The Third Murder – Film Review
The Third Murder
Director: Hirokazu Kore-eda
Stars: Fukuyama Masaharu, Yakusho Koji, Hirose Suzu
by Ian Crook
On the surface Hirokazu Kore-eda’s latest film, The Third Murder begins as a simple Japanese crime thriller and courtroom drama. The film opens with the brutal murder of his boss by Misumi (played by veteran character actor, Kôji Yakusho), a man already with a previous conviction for murder. He is arrested and confesses to the murder and is facing the death sentence. So far, so simple.
His defence team call upon star lawyer Shigemori (Masaharu Fukuyama) to see if they can find a way to lessen the sentence and remove the death penalty. As they begin to question the defendant, they soon begin to realise that he is an unreliable witness, initially seeming unable to say why he had committed the crime and later offering a variety of different alternative narratives. Did he do it for greed or as a grudge? Was he paid to do it by someone else? Was it a crime of passion to protect others?
“Slippery nature of truth”
As the defence case begins to unravel the story takes on a metaphysical twist as Shigemori begins to question his methods and motives. Shegemori’s father arrives to give advice, as the judge that sentenced Misumi 30 years previously. In a father and son discussion they question the slippery nature of truth with the parable of ‘the blind men and the elephant’, where a group of blind men are all trying to discern the shape of an elephant only by touch. Each determines the nature of the elephant differently depending on which part of the creature they experience.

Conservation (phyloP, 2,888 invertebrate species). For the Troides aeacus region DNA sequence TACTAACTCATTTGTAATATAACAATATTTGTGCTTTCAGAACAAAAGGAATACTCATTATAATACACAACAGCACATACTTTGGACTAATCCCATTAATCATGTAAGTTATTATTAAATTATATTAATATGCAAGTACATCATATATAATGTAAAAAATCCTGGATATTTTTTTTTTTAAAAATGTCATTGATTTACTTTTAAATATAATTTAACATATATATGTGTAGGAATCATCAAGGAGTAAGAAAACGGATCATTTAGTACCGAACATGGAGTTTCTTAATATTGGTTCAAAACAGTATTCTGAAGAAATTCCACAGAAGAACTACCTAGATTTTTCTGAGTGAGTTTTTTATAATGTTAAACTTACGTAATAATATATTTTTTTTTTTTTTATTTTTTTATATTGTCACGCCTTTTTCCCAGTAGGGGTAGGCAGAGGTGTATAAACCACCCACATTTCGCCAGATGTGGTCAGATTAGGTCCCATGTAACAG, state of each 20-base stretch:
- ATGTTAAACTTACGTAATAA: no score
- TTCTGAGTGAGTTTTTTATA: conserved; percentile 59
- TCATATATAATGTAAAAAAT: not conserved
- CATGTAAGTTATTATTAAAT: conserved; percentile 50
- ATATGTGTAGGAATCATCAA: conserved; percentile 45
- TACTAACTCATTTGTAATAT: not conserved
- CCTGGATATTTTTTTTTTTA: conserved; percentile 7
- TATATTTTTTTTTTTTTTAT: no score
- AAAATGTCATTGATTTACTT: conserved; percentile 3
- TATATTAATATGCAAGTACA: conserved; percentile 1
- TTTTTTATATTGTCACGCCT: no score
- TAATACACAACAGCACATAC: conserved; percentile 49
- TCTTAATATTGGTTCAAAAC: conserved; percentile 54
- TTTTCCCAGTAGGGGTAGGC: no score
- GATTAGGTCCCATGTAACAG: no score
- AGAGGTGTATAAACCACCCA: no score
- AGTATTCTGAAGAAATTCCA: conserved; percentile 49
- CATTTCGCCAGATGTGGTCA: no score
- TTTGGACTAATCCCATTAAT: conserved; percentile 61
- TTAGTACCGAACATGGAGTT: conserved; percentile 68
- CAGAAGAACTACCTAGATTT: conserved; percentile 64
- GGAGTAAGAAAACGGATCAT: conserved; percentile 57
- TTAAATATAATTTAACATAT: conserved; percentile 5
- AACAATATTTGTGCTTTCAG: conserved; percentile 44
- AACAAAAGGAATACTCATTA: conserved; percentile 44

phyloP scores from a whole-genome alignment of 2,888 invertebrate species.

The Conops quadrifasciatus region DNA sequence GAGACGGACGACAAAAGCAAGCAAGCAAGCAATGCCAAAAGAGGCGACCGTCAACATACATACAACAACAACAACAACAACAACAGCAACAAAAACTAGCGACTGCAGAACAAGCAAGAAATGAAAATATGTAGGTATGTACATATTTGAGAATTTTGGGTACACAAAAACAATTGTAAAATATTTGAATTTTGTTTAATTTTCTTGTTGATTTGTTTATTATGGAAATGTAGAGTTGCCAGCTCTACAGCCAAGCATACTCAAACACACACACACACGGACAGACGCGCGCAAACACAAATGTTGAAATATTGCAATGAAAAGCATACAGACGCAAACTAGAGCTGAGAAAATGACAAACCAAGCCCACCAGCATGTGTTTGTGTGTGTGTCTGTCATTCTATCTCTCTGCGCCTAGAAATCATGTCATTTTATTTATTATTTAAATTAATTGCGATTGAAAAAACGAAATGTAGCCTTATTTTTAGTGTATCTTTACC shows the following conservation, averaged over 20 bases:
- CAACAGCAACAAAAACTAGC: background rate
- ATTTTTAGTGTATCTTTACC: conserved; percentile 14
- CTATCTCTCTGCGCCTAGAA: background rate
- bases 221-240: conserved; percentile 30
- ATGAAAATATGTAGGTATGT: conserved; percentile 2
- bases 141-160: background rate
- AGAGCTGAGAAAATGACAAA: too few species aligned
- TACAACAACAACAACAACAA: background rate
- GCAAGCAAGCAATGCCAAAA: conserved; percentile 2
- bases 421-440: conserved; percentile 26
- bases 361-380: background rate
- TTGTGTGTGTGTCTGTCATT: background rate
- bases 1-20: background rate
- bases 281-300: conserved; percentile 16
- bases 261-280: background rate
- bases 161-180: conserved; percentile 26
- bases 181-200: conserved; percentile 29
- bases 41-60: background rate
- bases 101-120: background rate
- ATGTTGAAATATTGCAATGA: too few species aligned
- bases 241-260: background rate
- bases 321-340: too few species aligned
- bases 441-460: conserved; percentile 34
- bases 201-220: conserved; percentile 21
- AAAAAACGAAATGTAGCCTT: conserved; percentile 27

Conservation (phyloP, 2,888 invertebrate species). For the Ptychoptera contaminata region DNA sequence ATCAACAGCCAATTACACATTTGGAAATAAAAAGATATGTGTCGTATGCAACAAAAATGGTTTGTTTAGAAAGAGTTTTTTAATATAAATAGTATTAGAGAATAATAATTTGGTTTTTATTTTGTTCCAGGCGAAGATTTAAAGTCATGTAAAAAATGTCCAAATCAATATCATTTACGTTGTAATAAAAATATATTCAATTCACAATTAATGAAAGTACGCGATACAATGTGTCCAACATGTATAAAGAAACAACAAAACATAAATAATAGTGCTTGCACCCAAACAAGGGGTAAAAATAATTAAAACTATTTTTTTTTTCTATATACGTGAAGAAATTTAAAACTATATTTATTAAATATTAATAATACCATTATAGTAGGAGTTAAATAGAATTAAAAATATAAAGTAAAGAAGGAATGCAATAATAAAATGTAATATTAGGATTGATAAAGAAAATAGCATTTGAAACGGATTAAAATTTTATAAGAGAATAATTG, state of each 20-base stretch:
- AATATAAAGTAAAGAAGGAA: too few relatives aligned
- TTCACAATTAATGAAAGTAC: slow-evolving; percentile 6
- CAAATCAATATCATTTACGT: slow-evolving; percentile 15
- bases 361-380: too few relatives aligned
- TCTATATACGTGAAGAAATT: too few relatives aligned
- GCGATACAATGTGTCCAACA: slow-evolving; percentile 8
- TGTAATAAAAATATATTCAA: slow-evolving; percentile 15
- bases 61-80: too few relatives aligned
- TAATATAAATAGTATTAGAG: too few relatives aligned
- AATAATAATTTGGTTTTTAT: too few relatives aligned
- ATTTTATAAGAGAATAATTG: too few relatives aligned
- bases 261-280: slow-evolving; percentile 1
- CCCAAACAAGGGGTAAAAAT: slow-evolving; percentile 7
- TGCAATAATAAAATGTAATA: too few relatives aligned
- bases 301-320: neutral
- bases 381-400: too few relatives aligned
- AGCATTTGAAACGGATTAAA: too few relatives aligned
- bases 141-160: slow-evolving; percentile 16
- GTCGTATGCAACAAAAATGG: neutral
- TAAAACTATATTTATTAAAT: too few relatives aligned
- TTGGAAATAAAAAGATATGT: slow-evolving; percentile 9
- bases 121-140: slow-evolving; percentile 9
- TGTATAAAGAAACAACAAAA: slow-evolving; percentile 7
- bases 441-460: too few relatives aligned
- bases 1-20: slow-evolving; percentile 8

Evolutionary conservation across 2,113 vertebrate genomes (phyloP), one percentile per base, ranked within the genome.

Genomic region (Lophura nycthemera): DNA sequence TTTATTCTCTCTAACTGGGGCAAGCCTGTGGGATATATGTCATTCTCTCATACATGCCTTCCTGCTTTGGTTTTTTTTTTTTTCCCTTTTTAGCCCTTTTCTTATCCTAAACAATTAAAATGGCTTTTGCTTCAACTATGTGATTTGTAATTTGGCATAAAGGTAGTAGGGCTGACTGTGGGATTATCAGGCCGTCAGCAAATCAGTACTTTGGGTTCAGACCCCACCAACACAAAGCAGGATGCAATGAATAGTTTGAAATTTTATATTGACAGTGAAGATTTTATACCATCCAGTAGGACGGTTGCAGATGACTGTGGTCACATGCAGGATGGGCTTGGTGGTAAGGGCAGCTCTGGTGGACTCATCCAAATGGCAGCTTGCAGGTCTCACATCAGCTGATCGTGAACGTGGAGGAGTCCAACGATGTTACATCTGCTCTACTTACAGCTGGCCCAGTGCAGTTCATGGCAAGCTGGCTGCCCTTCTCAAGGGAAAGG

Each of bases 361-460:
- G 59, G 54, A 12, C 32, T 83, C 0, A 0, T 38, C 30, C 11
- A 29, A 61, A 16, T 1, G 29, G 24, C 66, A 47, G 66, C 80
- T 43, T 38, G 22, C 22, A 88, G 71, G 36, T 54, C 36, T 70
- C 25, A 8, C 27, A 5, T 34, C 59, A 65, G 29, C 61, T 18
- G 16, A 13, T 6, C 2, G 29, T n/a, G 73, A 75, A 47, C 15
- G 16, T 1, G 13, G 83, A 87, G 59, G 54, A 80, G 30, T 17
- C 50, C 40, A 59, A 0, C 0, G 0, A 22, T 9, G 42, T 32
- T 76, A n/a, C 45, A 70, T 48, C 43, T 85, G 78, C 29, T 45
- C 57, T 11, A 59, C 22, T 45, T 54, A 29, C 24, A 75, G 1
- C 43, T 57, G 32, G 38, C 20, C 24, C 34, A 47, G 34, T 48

This neatly encapsulates the central arc of this story. Everybody seems to draw different conclusions depending on their point of view and it should be the point of the law to find a way through this to the whole truth. But there is a balance inherent in the judicial system with the need for justice over truth that Shigemori begins to question.
The narrative twists and turns through to its conclusion, barely giving the viewer the satisfaction of a definitive truth but instead encouraging us to put ourselves in the troubled lawyer’s shoes. The twists never let up, right up to the tense courtroom conclusion, perhaps leaving the viewer with more questions than answers.
Kore-eda’s previous films have been light family dramas and this is his first foray into grittier thriller territory. He has forsaken the warmer tones of earlier work and in this gone for a stark desaturated look making the most of the bleak Tokyo winter and the snowy landscapes of Hokkaido.
The darkness does not mean, however, that this is not a good-looking film – on the contrary. Particular mention should go to the Kore-eda’s regular cinematographer Mikiya Takimoto, who does a deft job of finding the interest in the mundane. Much of the film takes place in conversation between the two main characters at the prison where Misumi is behind a glass partition. Takimoto is particularly playful in his positioning of his camera to make use of the reflections in the glass so that the pair appear to be almost superimposed over each other, blurring the lines between who is actually imprisoned.
This film will leave you pondering over the nature of the truth and the purpose of the judicial system. It makes some interesting arguments over the nature of the death penalty – the third murder of the title perhaps – but ultimately leaves the conclusions to be drawn by the viewer. An interesting take on the courtroom thriller and I hope that this is not Kore-eda’s last journey into darker areas.